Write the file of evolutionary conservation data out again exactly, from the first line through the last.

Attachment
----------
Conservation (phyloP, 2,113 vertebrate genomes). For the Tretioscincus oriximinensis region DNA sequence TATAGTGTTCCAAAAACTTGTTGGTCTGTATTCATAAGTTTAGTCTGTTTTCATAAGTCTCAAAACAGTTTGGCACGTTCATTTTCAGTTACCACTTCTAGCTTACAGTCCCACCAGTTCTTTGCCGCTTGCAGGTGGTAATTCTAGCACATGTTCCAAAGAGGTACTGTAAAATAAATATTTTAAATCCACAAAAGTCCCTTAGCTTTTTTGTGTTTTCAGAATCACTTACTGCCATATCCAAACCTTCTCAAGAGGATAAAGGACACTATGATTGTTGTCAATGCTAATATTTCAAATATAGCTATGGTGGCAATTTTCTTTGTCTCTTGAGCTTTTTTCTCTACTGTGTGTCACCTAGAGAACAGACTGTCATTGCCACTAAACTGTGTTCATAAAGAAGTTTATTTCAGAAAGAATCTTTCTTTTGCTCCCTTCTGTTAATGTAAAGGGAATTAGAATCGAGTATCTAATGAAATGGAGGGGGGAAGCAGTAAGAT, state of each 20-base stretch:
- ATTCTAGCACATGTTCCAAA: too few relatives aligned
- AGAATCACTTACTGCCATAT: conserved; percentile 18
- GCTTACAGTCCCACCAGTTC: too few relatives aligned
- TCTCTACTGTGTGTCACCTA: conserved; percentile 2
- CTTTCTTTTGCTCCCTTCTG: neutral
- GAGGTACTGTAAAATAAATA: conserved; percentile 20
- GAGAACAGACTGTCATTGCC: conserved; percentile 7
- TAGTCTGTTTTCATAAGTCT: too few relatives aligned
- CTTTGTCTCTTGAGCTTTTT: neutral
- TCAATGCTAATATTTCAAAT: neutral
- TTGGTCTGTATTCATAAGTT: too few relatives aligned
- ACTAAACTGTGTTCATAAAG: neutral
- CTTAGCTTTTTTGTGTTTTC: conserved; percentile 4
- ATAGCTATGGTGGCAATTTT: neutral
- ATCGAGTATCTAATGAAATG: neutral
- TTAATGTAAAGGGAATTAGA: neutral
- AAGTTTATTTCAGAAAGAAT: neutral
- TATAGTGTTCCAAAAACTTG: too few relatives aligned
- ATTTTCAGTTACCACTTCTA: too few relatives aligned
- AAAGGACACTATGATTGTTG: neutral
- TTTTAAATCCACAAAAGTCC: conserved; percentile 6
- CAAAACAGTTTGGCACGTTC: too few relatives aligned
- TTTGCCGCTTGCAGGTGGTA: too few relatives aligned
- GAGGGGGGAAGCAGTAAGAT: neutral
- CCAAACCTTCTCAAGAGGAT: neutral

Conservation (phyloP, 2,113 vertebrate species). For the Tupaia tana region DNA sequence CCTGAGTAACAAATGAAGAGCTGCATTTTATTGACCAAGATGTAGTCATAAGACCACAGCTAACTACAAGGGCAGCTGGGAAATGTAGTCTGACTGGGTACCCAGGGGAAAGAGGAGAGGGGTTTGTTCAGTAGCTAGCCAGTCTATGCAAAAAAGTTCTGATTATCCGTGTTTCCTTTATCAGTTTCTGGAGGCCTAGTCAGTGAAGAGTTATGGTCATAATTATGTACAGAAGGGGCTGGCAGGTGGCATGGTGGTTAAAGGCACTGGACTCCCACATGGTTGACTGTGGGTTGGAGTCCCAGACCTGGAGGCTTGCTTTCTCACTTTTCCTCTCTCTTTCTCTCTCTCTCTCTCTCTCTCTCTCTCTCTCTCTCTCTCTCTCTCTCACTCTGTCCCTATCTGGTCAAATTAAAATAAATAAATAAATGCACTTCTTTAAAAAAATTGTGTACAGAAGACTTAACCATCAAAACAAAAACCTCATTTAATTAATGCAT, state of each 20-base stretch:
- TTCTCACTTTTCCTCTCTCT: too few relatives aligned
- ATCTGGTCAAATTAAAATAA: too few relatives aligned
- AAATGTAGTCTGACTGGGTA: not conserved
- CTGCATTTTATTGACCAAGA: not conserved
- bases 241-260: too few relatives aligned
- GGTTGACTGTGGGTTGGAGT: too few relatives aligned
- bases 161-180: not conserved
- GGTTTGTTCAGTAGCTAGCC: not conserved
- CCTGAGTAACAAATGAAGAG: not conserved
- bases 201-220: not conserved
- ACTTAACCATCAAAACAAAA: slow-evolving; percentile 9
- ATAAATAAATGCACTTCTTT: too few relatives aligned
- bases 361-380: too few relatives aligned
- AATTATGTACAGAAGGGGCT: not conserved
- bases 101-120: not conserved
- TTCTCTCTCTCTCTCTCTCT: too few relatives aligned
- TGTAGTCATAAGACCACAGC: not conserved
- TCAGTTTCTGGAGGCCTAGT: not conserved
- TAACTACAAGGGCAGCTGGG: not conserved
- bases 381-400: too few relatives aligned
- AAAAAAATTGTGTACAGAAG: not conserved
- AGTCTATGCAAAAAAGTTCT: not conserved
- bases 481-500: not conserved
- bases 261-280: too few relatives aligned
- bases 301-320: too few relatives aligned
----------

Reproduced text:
Conservation (phyloP, 2,113 vertebrate genomes). For the Tretioscincus oriximinensis region DNA sequence TATAGTGTTCCAAAAACTTGTTGGTCTGTATTCATAAGTTTAGTCTGTTTTCATAAGTCTCAAAACAGTTTGGCACGTTCATTTTCAGTTACCACTTCTAGCTTACAGTCCCACCAGTTCTTTGCCGCTTGCAGGTGGTAATTCTAGCACATGTTCCAAAGAGGTACTGTAAAATAAATATTTTAAATCCACAAAAGTCCCTTAGCTTTTTTGTGTTTTCAGAATCACTTACTGCCATATCCAAACCTTCTCAAGAGGATAAAGGACACTATGATTGTTGTCAATGCTAATATTTCAAATATAGCTATGGTGGCAATTTTCTTTGTCTCTTGAGCTTTTTTCTCTACTGTGTGTCACCTAGAGAACAGACTGTCATTGCCACTAAACTGTGTTCATAAAGAAGTTTATTTCAGAAAGAATCTTTCTTTTGCTCCCTTCTGTTAATGTAAAGGGAATTAGAATCGAGTATCTAATGAAATGGAGGGGGGAAGCAGTAAGAT, state of each 20-base stretch:
- ATTCTAGCACATGTTCCAAA: too few relatives aligned
- AGAATCACTTACTGCCATAT: conserved; percentile 18
- GCTTACAGTCCCACCAGTTC: too few relatives aligned
- TCTCTACTGTGTGTCACCTA: conserved; percentile 2
- CTTTCTTTTGCTCCCTTCTG: neutral
- GAGGTACTGTAAAATAAATA: conserved; percentile 20
- GAGAACAGACTGTCATTGCC: conserved; percentile 7
- TAGTCTGTTTTCATAAGTCT: too few relatives aligned
- CTTTGTCTCTTGAGCTTTTT: neutral
- TCAATGCTAATATTTCAAAT: neutral
- TTGGTCTGTATTCATAAGTT: too few relatives aligned
- ACTAAACTGTGTTCATAAAG: neutral
- CTTAGCTTTTTTGTGTTTTC: conserved; percentile 4
- ATAGCTATGGTGGCAATTTT: neutral
- ATCGAGTATCTAATGAAATG: neutral
- TTAATGTAAAGGGAATTAGA: neutral
- AAGTTTATTTCAGAAAGAAT: neutral
- TATAGTGTTCCAAAAACTTG: too few relatives aligned
- ATTTTCAGTTACCACTTCTA: too few relatives aligned
- AAAGGACACTATGATTGTTG: neutral
- TTTTAAATCCACAAAAGTCC: conserved; percentile 6
- CAAAACAGTTTGGCACGTTC: too few relatives aligned
- TTTGCCGCTTGCAGGTGGTA: too few relatives aligned
- GAGGGGGGAAGCAGTAAGAT: neutral
- CCAAACCTTCTCAAGAGGAT: neutral

Conservation (phyloP, 2,113 vertebrate species). For the Tupaia tana region DNA sequence CCTGAGTAACAAATGAAGAGCTGCATTTTATTGACCAAGATGTAGTCATAAGACCACAGCTAACTACAAGGGCAGCTGGGAAATGTAGTCTGACTGGGTACCCAGGGGAAAGAGGAGAGGGGTTTGTTCAGTAGCTAGCCAGTCTATGCAAAAAAGTTCTGATTATCCGTGTTTCCTTTATCAGTTTCTGGAGGCCTAGTCAGTGAAGAGTTATGGTCATAATTATGTACAGAAGGGGCTGGCAGGTGGCATGGTGGTTAAAGGCACTGGACTCCCACATGGTTGACTGTGGGTTGGAGTCCCAGACCTGGAGGCTTGCTTTCTCACTTTTCCTCTCTCTTTCTCTCTCTCTCTCTCTCTCTCTCTCTCTCTCTCTCTCTCTCTCTCTCACTCTGTCCCTATCTGGTCAAATTAAAATAAATAAATAAATGCACTTCTTTAAAAAAATTGTGTACAGAAGACTTAACCATCAAAACAAAAACCTCATTTAATTAATGCAT, state of each 20-base stretch:
- TTCTCACTTTTCCTCTCTCT: too few relatives aligned
- ATCTGGTCAAATTAAAATAA: too few relatives aligned
- AAATGTAGTCTGACTGGGTA: not conserved
- CTGCATTTTATTGACCAAGA: not conserved
- bases 241-260: too few relatives aligned
- GGTTGACTGTGGGTTGGAGT: too few relatives aligned
- bases 161-180: not conserved
- GGTTTGTTCAGTAGCTAGCC: not conserved
- CCTGAGTAACAAATGAAGAG: not conserved
- bases 201-220: not conserved
- ACTTAACCATCAAAACAAAA: slow-evolving; percentile 9
- ATAAATAAATGCACTTCTTT: too few relatives aligned
- bases 361-380: too few relatives aligned
- AATTATGTACAGAAGGGGCT: not conserved
- bases 101-120: not conserved
- TTCTCTCTCTCTCTCTCTCT: too few relatives aligned
- TGTAGTCATAAGACCACAGC: not conserved
- TCAGTTTCTGGAGGCCTAGT: not conserved
- TAACTACAAGGGCAGCTGGG: not conserved
- bases 381-400: too few relatives aligned
- AAAAAAATTGTGTACAGAAG: not conserved
- AGTCTATGCAAAAAAGTTCT: not conserved
- bases 481-500: not conserved
- bases 261-280: too few relatives aligned
- bases 301-320: too few relatives aligned